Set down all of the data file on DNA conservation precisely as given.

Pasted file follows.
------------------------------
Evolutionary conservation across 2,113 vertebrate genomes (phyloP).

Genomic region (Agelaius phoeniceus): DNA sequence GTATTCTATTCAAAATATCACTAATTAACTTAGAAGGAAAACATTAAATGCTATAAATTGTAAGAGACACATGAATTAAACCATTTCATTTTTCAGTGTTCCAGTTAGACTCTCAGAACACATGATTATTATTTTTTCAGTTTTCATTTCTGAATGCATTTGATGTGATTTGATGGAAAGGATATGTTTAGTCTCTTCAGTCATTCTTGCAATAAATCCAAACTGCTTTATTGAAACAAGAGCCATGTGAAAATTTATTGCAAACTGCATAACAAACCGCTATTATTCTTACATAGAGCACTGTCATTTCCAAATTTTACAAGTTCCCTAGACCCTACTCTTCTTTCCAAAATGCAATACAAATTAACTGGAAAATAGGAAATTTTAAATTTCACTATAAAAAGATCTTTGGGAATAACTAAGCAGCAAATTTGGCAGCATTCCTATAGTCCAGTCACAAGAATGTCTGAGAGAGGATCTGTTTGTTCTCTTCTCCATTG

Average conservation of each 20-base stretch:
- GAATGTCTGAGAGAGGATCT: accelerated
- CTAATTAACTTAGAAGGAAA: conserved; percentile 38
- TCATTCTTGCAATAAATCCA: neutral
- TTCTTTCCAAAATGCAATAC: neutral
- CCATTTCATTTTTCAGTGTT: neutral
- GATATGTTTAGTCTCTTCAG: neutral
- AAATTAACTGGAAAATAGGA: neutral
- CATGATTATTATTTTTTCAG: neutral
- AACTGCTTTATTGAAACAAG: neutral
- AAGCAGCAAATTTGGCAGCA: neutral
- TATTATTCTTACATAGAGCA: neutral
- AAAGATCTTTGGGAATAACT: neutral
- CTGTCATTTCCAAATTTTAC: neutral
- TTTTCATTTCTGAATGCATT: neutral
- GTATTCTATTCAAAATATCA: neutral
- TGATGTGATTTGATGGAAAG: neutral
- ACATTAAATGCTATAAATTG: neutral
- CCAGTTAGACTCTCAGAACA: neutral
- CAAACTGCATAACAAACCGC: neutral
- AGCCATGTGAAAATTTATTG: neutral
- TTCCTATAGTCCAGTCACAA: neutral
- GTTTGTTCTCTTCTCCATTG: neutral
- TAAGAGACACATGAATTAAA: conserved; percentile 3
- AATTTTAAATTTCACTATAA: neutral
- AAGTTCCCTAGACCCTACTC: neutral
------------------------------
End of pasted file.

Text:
Evolutionary conservation across 2,113 vertebrate genomes (phyloP).

Genomic region (Agelaius phoeniceus): DNA sequence GTATTCTATTCAAAATATCACTAATTAACTTAGAAGGAAAACATTAAATGCTATAAATTGTAAGAGACACATGAATTAAACCATTTCATTTTTCAGTGTTCCAGTTAGACTCTCAGAACACATGATTATTATTTTTTCAGTTTTCATTTCTGAATGCATTTGATGTGATTTGATGGAAAGGATATGTTTAGTCTCTTCAGTCATTCTTGCAATAAATCCAAACTGCTTTATTGAAACAAGAGCCATGTGAAAATTTATTGCAAACTGCATAACAAACCGCTATTATTCTTACATAGAGCACTGTCATTTCCAAATTTTACAAGTTCCCTAGACCCTACTCTTCTTTCCAAAATGCAATACAAATTAACTGGAAAATAGGAAATTTTAAATTTCACTATAAAAAGATCTTTGGGAATAACTAAGCAGCAAATTTGGCAGCATTCCTATAGTCCAGTCACAAGAATGTCTGAGAGAGGATCTGTTTGTTCTCTTCTCCATTG

Average conservation of each 20-base stretch:
- GAATGTCTGAGAGAGGATCT: accelerated
- CTAATTAACTTAGAAGGAAA: conserved; percentile 38
- TCATTCTTGCAATAAATCCA: neutral
- TTCTTTCCAAAATGCAATAC: neutral
- CCATTTCATTTTTCAGTGTT: neutral
- GATATGTTTAGTCTCTTCAG: neutral
- AAATTAACTGGAAAATAGGA: neutral
- CATGATTATTATTTTTTCAG: neutral
- AACTGCTTTATTGAAACAAG: neutral
- AAGCAGCAAATTTGGCAGCA: neutral
- TATTATTCTTACATAGAGCA: neutral
- AAAGATCTTTGGGAATAACT: neutral
- CTGTCATTTCCAAATTTTAC: neutral
- TTTTCATTTCTGAATGCATT: neutral
- GTATTCTATTCAAAATATCA: neutral
- TGATGTGATTTGATGGAAAG: neutral
- ACATTAAATGCTATAAATTG: neutral
- CCAGTTAGACTCTCAGAACA: neutral
- CAAACTGCATAACAAACCGC: neutral
- AGCCATGTGAAAATTTATTG: neutral
- TTCCTATAGTCCAGTCACAA: neutral
- GTTTGTTCTCTTCTCCATTG: neutral
- TAAGAGACACATGAATTAAA: conserved; percentile 3
- AATTTTAAATTTCACTATAA: neutral
- AAGTTCCCTAGACCCTACTC: neutral